Macedonia. A fightin’ word…
This post from Macedonia includes observations about two cities: Skopje, the capital city of FYROM [Former Yugoslav Republic of Macedonia], and Thessalonica, Greece’s second largest city and the capital of Greece’s northern province, Macedonia. Provocatively, I include them both in “Macedonia,” not only for the historical reason they both occupy territory once called Macedonia before Balkan Wars (1912-13) broke it up among Yugoslavia, Greece and Bulgaria, but also for the much more interesting reason that both cities make a very big fuss about the ancient Macedons, Philip II and his boy Alexander, as ancestors.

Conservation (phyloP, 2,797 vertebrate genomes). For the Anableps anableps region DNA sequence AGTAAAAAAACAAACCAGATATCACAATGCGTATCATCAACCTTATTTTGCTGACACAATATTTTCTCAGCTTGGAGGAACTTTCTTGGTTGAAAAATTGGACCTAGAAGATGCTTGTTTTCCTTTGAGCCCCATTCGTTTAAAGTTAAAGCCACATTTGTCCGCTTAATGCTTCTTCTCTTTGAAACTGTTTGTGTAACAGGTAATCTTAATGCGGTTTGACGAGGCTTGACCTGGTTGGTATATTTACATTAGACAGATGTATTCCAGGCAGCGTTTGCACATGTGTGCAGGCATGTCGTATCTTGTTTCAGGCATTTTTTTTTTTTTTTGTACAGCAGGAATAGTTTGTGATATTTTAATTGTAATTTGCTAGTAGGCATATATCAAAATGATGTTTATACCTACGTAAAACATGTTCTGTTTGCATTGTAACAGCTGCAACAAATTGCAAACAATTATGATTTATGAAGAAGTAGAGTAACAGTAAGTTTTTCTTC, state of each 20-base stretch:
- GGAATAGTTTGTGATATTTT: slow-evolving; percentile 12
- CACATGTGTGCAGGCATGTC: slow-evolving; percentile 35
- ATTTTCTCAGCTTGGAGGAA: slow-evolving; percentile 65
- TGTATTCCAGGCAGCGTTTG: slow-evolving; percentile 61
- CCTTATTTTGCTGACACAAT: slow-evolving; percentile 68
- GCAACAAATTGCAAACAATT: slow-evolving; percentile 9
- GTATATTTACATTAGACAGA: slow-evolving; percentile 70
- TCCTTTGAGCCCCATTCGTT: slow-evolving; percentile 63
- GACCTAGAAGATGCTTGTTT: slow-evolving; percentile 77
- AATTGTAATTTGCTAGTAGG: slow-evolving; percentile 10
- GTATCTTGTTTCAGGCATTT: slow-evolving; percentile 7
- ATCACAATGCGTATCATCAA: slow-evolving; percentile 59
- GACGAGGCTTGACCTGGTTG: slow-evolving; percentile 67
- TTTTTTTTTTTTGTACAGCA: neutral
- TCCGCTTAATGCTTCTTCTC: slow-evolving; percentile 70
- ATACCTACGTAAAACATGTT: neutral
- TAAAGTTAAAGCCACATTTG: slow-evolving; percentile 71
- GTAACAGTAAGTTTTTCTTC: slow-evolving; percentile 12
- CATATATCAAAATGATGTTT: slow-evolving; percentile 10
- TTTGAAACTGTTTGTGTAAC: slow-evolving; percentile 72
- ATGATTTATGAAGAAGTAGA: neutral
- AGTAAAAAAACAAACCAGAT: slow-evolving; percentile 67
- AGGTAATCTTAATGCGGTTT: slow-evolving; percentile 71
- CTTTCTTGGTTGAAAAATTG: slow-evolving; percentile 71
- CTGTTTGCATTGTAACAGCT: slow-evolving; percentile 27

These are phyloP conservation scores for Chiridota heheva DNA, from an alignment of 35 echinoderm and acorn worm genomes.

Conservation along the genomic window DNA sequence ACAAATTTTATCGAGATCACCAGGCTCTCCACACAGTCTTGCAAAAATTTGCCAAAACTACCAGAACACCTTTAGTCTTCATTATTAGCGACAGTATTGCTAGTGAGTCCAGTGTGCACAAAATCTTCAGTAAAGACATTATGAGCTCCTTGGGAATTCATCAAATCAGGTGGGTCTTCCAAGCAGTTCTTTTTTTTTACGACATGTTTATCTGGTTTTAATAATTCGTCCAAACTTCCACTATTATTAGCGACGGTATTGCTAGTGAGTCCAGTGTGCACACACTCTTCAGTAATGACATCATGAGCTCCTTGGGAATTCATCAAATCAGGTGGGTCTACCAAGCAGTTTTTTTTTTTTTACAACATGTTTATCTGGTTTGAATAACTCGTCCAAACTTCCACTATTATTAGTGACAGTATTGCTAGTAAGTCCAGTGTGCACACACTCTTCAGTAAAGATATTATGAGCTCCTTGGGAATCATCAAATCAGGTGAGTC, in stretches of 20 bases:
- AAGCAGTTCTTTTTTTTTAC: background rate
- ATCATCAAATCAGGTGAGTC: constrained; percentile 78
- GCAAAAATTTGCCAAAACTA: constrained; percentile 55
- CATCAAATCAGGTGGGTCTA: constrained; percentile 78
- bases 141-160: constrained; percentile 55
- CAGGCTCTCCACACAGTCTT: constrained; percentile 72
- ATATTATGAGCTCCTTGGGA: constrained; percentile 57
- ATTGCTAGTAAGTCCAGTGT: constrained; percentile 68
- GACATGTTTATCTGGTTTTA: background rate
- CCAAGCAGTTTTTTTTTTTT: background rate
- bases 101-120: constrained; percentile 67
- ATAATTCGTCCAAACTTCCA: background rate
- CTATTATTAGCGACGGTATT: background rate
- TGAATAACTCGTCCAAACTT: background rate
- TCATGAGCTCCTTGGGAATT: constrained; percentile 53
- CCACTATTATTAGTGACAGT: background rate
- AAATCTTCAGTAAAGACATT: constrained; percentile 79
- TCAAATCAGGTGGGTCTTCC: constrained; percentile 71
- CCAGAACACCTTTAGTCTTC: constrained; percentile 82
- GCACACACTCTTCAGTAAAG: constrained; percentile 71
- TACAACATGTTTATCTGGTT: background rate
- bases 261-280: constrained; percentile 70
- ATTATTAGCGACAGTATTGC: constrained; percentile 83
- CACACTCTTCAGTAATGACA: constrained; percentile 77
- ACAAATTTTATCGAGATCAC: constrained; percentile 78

Actually, they have been doing this for some time, and the Thessalonians with some justification: the royal seat of the House of Macedon was located in Pella, near Thessalonica; the magnificent Macedonian golden hoard from important gravesites (such as that of the above-mentioned Phillip) was excavated at Vergina, 80 km from Thessalonica; and the city of Thessalonica itself may not improbably be said to have been founded and named for Alexander’s half-sister. However, it is much more contentious to claim that today’s Greeks in Macedonia are in a direct line of descent from the Macedons of yore, given the mish-mash of peoples crisscrossing these terrains for generations or even to claim that the Macedons of yore were Hellenes. (Aristotle, himself born in Macedonia and who tutored the young Alexander, didn’t think they were.)